Topics: Iraq, Iran, Saddam Hussein Pages: 13 (4624 words) Published: October 4, 2013

Hostilities and border clashes occurred between Iraqi and Iranian forces before the 22nd of September 1980;[1] however, this date marks the official start of an eight year war that has in many ways become the most destructive and the bloodiest conflict since World War Two.[2] On that date the Iraqi government initiated synchronised strikes against Iranian airfields located within the range of its bombers, while Iraqi ground forces advanced into the Iranian province of Khuzistan.[3] Numerous explanations of causality and attempts to identify the origins of the conflict have been put forward, ranging from geopolitics and territorial disputes, to the attribution of the outbreak of war to the religious and ethnic divide that has separated Persians and Arabs, to grand design theory and finally to explanations claiming that this conflict is merely a continuation of an age-old rivalry between Arabs and Persians.[4] The aim of this essay is to look at the Iran-Iraq War through the lens of Realism and more specifically through that of the Security Dilemma with the intention of identifying the major causes of the conflict. In dealing with a causal question such as that above, one ultimately works with independent variables (IV) and a dependent variable (DV); the IV’s being those that cause the DV. For the purposes here, the DV is the Iran-Iraq War, and the IV’s are (i) perception, (ii) offense vs. defense and (iii) opportunity. The IVs identified here are the three components of the Security Dilemma, hence the abovementioned emphasis on the Security Dilemma as the primary tool in providing a causal analysis of the conflict.[5] This essay will provide an understanding of the Realist paradigm to ensure conceptual clarity. The Security Dilemma will be applied to the case of Iraq with the aim of identifying the IVs mentioned above towards the aim of establishing causality and finally will provide criticism of Security Dilemma and the Realist paradigm.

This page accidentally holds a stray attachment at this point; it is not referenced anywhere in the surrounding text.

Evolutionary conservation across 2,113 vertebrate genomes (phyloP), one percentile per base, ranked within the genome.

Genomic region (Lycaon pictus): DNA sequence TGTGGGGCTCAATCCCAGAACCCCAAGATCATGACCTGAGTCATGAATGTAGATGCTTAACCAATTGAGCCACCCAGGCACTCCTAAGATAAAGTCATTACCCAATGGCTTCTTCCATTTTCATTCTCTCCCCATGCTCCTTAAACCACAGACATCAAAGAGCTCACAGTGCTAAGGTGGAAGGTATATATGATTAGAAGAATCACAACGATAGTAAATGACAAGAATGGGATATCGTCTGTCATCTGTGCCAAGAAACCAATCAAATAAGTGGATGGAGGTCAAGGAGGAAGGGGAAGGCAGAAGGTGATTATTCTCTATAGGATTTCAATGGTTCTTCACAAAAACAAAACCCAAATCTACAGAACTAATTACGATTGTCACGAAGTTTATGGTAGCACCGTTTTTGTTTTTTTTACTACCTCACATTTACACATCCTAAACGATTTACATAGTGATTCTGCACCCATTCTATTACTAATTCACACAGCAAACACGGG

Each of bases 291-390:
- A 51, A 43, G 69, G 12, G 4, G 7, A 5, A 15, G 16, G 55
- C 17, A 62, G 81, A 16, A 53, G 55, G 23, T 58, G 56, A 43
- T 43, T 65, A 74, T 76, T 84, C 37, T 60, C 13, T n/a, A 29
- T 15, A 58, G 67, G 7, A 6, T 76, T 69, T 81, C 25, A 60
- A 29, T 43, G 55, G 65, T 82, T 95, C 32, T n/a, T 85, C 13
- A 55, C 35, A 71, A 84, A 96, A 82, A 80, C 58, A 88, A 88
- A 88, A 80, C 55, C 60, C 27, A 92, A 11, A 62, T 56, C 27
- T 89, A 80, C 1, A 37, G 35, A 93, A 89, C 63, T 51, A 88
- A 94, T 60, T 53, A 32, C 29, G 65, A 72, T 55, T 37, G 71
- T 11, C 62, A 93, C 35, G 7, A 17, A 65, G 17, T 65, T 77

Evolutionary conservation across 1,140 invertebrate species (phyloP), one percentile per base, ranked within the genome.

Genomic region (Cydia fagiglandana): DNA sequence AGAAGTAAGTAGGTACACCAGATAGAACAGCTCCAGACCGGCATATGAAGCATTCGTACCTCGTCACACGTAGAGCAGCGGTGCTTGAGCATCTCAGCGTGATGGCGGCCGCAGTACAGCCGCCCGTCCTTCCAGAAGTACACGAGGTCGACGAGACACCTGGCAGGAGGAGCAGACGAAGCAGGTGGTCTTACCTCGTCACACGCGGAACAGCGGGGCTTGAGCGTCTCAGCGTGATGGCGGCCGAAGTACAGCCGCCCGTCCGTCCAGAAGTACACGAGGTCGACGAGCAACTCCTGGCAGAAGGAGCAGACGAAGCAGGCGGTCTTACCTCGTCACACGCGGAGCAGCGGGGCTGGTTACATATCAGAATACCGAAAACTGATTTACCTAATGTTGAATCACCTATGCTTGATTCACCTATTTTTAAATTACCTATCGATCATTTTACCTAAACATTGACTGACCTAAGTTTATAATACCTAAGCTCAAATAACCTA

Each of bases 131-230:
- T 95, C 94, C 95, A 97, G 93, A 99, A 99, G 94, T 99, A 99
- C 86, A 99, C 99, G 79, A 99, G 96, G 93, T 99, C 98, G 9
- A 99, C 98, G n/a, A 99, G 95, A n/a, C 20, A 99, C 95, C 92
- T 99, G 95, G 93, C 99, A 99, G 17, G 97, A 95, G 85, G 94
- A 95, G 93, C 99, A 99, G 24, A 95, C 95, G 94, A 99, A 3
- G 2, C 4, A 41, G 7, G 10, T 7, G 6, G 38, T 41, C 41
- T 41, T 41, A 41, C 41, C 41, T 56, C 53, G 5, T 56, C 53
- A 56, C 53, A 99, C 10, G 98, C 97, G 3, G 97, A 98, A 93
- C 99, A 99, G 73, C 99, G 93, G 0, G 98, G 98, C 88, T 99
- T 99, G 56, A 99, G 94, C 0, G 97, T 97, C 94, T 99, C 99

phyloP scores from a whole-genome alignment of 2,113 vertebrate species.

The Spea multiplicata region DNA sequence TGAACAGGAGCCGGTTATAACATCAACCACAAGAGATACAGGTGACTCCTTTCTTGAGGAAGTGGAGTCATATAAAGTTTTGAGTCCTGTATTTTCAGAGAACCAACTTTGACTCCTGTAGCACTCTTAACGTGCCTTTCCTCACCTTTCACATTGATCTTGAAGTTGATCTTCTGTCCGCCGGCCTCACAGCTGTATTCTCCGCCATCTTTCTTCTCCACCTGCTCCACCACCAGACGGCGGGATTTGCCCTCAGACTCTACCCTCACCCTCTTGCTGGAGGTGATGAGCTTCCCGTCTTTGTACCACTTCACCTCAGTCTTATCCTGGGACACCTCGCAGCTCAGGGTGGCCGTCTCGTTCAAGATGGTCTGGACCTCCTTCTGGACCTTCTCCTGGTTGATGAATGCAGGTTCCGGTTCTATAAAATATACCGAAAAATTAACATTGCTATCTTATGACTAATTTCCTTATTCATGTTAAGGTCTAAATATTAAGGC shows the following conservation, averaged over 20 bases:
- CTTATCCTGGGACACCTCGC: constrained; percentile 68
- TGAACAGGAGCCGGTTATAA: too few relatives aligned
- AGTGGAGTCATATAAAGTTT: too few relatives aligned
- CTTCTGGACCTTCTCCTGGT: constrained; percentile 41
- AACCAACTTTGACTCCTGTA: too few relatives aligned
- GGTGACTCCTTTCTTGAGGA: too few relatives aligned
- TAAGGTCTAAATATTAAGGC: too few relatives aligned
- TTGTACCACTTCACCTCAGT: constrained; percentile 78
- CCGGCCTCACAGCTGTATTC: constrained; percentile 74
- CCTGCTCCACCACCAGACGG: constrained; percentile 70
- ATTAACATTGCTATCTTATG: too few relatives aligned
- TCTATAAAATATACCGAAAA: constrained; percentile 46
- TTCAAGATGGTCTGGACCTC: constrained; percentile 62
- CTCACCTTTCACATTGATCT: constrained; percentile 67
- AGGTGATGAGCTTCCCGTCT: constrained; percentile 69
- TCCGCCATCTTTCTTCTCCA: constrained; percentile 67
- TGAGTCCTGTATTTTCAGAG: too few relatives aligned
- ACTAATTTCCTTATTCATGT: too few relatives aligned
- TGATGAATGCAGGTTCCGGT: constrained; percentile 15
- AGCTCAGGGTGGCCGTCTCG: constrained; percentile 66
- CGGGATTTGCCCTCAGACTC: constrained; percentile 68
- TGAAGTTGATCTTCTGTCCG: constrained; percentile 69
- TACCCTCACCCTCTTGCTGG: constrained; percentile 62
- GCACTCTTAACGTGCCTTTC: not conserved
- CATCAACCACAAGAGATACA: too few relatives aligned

The Realist paradigm as a theoretical approach to the study of international relations was born in the inter war period of 1919-39 and served primarily as an ideological rival to Idealism.[6] The theoretical approaches arising from within the Realist tradition aim to provide an explanation of politics as it occurs in reality, as opposed to normative paradigms which aim only provide recommendations and instructions for political behaviour and activity as it should ideally be.[7] The Realist approaches tend to focus on the enduring nature of historical experience and are somewhat doubtful of efforts and attempts to transcend the competitive character of political life in the international realm.[8] It has been mentioned that a number of theoretical perspectives arise from within the Realist family, yet despite this, these numerous denominations all subscribe to same fundamental assumptions underlying the Realist tradition, namely, statism, survival and self help.[9] With regards to the principle of statism, Realists argue that “territorially organized entities”[10] namely, modern states and city-states, are the principal actors in international relations and world politics. Primarily due to the fact that states are the principal actors in the international system and because no state recognizes the authority of another over its own, the realm in which states act, the international system, is seen to be lacking an overarching authoritative figure.[11] Precisely due to the lack of a central authority, the purpose of which is to govern and regulate global affairs, the international system is characterised by a state of anarchy.[12]Furthermore, due to the fact that the international system lacks any central authority and is populated by sovereign states, provides an explanation for the perceived insecurities, threats and dangers to state survival.[13] Finally, within this anarchic international system, states will increasingly compete for markets, security...
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